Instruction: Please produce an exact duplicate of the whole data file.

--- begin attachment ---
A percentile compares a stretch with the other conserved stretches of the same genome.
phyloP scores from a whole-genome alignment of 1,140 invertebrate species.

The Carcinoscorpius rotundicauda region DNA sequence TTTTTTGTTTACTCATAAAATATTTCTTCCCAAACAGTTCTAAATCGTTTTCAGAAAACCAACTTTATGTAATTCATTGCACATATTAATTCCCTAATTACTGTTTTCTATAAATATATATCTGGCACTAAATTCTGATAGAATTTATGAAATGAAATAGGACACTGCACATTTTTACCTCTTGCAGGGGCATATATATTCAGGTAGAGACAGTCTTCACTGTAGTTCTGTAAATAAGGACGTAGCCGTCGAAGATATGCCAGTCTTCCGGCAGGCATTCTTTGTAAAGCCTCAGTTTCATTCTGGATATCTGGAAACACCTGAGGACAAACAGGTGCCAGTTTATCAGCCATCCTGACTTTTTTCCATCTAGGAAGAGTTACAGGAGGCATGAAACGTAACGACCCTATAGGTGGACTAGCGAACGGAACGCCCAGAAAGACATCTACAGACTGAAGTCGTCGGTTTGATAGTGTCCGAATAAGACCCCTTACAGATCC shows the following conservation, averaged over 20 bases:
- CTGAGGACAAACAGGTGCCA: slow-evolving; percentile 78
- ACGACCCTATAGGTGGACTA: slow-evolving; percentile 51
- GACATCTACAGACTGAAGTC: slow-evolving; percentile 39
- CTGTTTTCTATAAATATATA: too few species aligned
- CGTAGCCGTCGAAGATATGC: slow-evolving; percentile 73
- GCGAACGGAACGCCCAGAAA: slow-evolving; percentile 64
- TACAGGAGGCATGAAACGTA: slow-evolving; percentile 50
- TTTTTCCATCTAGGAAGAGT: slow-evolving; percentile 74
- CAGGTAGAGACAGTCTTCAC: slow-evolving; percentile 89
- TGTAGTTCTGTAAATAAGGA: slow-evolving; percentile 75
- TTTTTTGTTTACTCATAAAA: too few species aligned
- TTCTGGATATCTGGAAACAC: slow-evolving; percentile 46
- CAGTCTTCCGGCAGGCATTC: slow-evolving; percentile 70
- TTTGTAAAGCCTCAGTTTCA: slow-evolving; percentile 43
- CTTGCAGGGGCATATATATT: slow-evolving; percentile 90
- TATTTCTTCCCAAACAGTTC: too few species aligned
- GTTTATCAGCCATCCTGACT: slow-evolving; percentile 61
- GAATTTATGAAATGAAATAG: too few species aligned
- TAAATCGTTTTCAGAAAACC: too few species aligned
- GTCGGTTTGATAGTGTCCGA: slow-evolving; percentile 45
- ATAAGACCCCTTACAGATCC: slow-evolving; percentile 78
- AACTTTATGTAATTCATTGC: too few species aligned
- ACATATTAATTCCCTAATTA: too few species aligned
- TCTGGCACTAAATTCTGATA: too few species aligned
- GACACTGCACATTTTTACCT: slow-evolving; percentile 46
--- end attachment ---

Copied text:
A percentile compares a stretch with the other conserved stretches of the same genome.
phyloP scores from a whole-genome alignment of 1,140 invertebrate species.

The Carcinoscorpius rotundicauda region DNA sequence TTTTTTGTTTACTCATAAAATATTTCTTCCCAAACAGTTCTAAATCGTTTTCAGAAAACCAACTTTATGTAATTCATTGCACATATTAATTCCCTAATTACTGTTTTCTATAAATATATATCTGGCACTAAATTCTGATAGAATTTATGAAATGAAATAGGACACTGCACATTTTTACCTCTTGCAGGGGCATATATATTCAGGTAGAGACAGTCTTCACTGTAGTTCTGTAAATAAGGACGTAGCCGTCGAAGATATGCCAGTCTTCCGGCAGGCATTCTTTGTAAAGCCTCAGTTTCATTCTGGATATCTGGAAACACCTGAGGACAAACAGGTGCCAGTTTATCAGCCATCCTGACTTTTTTCCATCTAGGAAGAGTTACAGGAGGCATGAAACGTAACGACCCTATAGGTGGACTAGCGAACGGAACGCCCAGAAAGACATCTACAGACTGAAGTCGTCGGTTTGATAGTGTCCGAATAAGACCCCTTACAGATCC shows the following conservation, averaged over 20 bases:
- CTGAGGACAAACAGGTGCCA: slow-evolving; percentile 78
- ACGACCCTATAGGTGGACTA: slow-evolving; percentile 51
- GACATCTACAGACTGAAGTC: slow-evolving; percentile 39
- CTGTTTTCTATAAATATATA: too few species aligned
- CGTAGCCGTCGAAGATATGC: slow-evolving; percentile 73
- GCGAACGGAACGCCCAGAAA: slow-evolving; percentile 64
- TACAGGAGGCATGAAACGTA: slow-evolving; percentile 50
- TTTTTCCATCTAGGAAGAGT: slow-evolving; percentile 74
- CAGGTAGAGACAGTCTTCAC: slow-evolving; percentile 89
- TGTAGTTCTGTAAATAAGGA: slow-evolving; percentile 75
- TTTTTTGTTTACTCATAAAA: too few species aligned
- TTCTGGATATCTGGAAACAC: slow-evolving; percentile 46
- CAGTCTTCCGGCAGGCATTC: slow-evolving; percentile 70
- TTTGTAAAGCCTCAGTTTCA: slow-evolving; percentile 43
- CTTGCAGGGGCATATATATT: slow-evolving; percentile 90
- TATTTCTTCCCAAACAGTTC: too few species aligned
- GTTTATCAGCCATCCTGACT: slow-evolving; percentile 61
- GAATTTATGAAATGAAATAG: too few species aligned
- TAAATCGTTTTCAGAAAACC: too few species aligned
- GTCGGTTTGATAGTGTCCGA: slow-evolving; percentile 45
- ATAAGACCCCTTACAGATCC: slow-evolving; percentile 78
- AACTTTATGTAATTCATTGC: too few species aligned
- ACATATTAATTCCCTAATTA: too few species aligned
- TCTGGCACTAAATTCTGATA: too few species aligned
- GACACTGCACATTTTTACCT: slow-evolving; percentile 46